In my household(s) - (there were many) this word was never uttered. When I experienced trauma or stress induced fainting spells which I’m learning is something called vasovagal syncope - my mom could be heard yelling something like “met fanm sou ou!”

That’s kreyol for the female equivalent of “man up!”.

To be fair, my mom immigrated to America as a kid and became a mother at a young age. She had her own trauma to work through. I now have endless compassion for her experience back then and today we have a much better relationship that we’re growing into more and more. 

That said, therapy was something “they” did. You know, white people. I laugh even as I write this now, because it always felt like we lived in a world that just happened to be inside this other world that could never belong to us. Not only did we not have access, but survival mode doesn’t allow such thoughts. There’s simply no space for it. 

My mom has another saying she’s more likely to go to these days, it goes “you did a good job raising yourselves”. While I credit my grandmother and my uncle for so much of the best parts of me, in a way, I did have to raise myself. I had to cultivate myself. 

Despite my best efforts, I hit a point where it felt like I needed a little more support.

I showed up at the Korea Town office two major concerns.

The first being that my mind would fixate on certain thoughts to the point that I identified them as loops. When I caught myself in one, I’d have to quietly coach myself out it. Through breath work and identifying what was actually happening vs what I imagined was happening I could bring my mind back to a neutral place. It was almost always around feeling like I would be attacked.

The other was getting to the root of some resistance I was dealing with around my work, which I came to determine was the manifestation of some lingering self doubt.

Hypnotherapy was a major unlock for me.

I’ve never experienced talk therapy, but I imagine (based on what I’ve seen in movies, etc) I would’ve been crying for an hour while excavating memories I’ve buried so deep they’d be fossilized if they were tangible.

The first session began with a few questions around what I was hoping to address. I think it’s also a bit of an assessment too. This part doesn’t last long.

He also made sure to let me know that I am always in control during the sessions and I’m the one doing the work. This is an important detail.

The hour seemed to fly by. I felt a sense of detachment, a sense of letting go.

It was like holding on to something as if my life depended on it and suddenly realizing it didn’t,  except that feeling 10x spread all over my body.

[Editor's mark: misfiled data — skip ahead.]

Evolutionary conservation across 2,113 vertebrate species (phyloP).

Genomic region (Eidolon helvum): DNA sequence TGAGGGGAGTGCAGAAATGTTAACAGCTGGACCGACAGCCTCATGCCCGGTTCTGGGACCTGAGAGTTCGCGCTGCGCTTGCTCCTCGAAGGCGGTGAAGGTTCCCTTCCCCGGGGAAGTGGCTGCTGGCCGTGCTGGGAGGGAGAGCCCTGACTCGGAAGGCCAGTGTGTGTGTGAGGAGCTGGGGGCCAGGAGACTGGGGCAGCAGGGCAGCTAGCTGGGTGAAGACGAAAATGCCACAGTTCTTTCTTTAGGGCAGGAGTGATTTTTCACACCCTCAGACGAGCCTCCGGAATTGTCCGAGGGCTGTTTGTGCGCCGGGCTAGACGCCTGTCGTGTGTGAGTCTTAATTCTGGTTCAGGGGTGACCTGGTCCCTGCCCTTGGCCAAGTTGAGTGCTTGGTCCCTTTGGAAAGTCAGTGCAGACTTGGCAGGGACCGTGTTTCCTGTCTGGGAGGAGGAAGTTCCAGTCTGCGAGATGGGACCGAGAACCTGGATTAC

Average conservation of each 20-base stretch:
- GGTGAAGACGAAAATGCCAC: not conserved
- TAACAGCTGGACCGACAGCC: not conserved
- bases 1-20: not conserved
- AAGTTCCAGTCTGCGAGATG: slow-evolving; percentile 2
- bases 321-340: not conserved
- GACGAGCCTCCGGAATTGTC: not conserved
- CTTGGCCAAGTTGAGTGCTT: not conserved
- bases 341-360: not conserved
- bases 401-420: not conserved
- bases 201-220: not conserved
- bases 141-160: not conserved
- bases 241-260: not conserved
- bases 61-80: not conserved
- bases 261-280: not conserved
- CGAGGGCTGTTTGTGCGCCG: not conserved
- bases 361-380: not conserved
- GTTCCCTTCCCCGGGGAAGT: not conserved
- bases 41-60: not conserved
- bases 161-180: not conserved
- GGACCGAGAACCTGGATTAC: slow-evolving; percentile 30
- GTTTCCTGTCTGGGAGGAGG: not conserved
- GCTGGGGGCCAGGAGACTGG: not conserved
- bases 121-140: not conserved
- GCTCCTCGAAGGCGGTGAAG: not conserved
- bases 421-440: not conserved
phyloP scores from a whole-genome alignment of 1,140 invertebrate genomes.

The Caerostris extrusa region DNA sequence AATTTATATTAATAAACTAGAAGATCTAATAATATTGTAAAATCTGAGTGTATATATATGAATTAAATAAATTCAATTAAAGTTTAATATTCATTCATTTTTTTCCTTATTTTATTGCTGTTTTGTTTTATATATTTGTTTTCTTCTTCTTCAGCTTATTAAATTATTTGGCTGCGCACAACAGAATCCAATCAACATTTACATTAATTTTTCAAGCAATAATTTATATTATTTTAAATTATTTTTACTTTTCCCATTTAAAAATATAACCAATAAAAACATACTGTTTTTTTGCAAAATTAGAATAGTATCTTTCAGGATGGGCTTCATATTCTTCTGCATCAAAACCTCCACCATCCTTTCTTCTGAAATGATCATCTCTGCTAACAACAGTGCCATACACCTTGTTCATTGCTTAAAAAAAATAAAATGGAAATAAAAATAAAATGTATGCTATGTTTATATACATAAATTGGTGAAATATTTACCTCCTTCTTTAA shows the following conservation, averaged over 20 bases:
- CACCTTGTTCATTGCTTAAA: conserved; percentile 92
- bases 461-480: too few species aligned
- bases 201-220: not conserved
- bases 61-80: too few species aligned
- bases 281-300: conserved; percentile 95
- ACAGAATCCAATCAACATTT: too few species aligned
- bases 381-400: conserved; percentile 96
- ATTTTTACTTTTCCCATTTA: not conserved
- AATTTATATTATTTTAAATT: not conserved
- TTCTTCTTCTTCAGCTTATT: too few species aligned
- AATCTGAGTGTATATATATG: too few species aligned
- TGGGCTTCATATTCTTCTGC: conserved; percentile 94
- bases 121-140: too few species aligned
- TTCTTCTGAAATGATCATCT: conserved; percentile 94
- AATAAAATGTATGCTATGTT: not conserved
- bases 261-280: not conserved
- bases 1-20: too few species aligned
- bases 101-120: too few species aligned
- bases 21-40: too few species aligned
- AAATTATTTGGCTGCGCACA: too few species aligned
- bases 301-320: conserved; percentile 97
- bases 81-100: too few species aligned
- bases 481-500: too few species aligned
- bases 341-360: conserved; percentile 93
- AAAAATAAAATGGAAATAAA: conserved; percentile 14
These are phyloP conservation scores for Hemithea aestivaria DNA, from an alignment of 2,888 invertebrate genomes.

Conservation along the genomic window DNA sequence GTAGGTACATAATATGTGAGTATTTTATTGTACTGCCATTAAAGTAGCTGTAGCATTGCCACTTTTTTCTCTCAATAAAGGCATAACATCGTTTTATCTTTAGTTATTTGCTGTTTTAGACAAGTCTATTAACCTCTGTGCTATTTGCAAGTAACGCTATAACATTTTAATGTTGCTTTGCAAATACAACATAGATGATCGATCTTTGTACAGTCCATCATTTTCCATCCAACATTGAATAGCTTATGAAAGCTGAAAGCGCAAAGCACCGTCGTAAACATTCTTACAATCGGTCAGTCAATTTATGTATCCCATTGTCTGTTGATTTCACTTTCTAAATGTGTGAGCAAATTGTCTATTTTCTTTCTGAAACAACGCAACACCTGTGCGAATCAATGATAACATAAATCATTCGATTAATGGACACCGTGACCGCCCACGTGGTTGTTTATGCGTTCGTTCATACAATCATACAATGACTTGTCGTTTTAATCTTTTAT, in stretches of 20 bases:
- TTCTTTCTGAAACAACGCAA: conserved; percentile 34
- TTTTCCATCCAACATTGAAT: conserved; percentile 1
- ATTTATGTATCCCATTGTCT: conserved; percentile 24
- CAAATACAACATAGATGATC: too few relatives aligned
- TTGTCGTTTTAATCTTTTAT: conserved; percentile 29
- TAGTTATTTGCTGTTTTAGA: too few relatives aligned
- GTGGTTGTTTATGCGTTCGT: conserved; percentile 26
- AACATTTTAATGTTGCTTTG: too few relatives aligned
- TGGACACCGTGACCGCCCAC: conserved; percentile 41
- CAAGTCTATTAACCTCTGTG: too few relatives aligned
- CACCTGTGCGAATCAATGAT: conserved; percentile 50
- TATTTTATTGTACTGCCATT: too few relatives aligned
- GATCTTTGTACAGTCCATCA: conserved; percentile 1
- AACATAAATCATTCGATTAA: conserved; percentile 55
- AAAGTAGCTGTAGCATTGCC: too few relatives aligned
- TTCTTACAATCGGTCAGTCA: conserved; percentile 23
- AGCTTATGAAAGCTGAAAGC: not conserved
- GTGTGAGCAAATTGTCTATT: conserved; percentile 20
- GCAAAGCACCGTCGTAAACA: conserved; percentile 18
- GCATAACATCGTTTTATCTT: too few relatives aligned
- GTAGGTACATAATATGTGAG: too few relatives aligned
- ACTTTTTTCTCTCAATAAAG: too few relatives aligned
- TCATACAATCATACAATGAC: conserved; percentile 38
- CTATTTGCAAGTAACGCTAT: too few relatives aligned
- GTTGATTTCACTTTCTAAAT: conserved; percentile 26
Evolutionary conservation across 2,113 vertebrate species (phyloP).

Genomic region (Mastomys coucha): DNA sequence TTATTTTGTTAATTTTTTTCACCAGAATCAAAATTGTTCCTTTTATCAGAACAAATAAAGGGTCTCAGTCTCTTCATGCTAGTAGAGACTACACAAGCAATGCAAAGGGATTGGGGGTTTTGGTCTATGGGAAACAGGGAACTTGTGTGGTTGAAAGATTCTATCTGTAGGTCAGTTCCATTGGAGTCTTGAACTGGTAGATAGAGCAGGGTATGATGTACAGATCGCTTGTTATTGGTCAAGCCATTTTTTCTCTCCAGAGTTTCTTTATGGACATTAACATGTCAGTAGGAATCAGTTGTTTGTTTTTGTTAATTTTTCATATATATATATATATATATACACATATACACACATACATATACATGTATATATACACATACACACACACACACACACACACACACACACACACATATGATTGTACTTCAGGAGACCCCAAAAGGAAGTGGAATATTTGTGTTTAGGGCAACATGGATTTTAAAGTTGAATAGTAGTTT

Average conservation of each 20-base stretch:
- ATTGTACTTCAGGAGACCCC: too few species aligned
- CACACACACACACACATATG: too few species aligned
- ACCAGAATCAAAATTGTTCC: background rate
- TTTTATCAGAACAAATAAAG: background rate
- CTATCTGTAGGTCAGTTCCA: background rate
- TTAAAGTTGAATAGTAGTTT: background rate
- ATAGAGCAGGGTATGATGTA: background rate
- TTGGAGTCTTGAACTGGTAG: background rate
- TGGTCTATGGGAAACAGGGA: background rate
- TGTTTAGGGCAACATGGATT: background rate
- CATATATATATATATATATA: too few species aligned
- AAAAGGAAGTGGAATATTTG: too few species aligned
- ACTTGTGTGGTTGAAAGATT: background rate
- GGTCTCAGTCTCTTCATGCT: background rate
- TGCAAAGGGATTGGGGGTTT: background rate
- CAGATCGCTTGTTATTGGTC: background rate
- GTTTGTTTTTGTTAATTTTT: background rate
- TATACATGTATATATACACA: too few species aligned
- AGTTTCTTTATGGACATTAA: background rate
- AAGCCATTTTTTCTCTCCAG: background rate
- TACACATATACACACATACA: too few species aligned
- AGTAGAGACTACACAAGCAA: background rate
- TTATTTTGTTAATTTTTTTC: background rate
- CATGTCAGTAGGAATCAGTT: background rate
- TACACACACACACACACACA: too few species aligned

It felt like blooming, like a flower.

I don’t remember what he said, I just remember waking up and feeling like I just experienced something profound and I needed some time to process it.

Next session, we catch up and talk a little about the last session and any insights or feelings I wanted to share.

This portion was shorter than it was the first time, I think I was late.

This time he took me through what I’ll call drills, for self-hypnosis.

He’d coach me thru the prep, give me the affirmation and then off I’d go.

In this session I received a powerful vision.

I saw this body of the bluest water, and I recognized it as myself instantly. 

The wild part is I was also in the water.

I saw my silhouette swimming through it, rising to the surface.

The message was that the water is everything I think I am and the silhouette is the real me.

Time’s up.

My mind goes back to a lot.

In our 3rd session, my therapist asked if we’d tried parts therapy.

We hadn’t and up until that moment, I never even heard of parts therapy,but I was ready to give it a shot.

A quick google search and I found this official definition:

“Parts therapyis hypnosisfor inner conflict resolution; and the parts therapyprocess often helps clients succeed even when other hypnotictechniques have failed. According to experts, we all have anywhere from five to fifteen various aspects (or parts) of the subconscious that influence us in any given week.”

I walked away from this session with the biggest A-HA moment!

I won’t go into the specifics of my particular session because it was so deeply personal but I will share this:

We learn how to survive and navigate early in life. Have you ever felt a sense that there is a part of you that needs a ton of nurturing, a part that is ice cold and a part this wiser than the others? 

I feel like this is a common sense many can relate to. Everyone’s parts are different, obviously.

One of mine was on 24/7 safety patrol. 

Then I realized, I’ve never felt safe. 

Sometimes our parts have these assignments that we need them for, but as we grow and our environments change, they can be working overtime and in overdrive.

In other words, they be doin’ too much!

I remember my therapist asking me what I’d like that energy to be directed towards instead. 

Another unlock.

The entire experience was kind of like when you find yourself in the same argument or asking the same questions and one day you have a total paradigm shift and you realize you were having the wrong conversation.

Ok, maybe that’s a bit harsh, but the saying “you can’t get there the same way you got here” comes to mind. 

After a while of using the same tactics, we have to learn and employ new ones. 

It’s like when you find a great skin care product and it works perfectly...for a little while.

We change, we grow.

All in all, I’d say hypno therapy was a success. The best part is I don’t feel like it’s a crutch at all, which was a fear I had around therapy in general.

If you decide to try it, find me on instagram @ehlieluna if you feel like sharing.

Maybe I’ll try talk therapy next?

We’ll see.

Photo by Lindsey Lopez

Photo by Lindsey Lopez

Ehlie Luna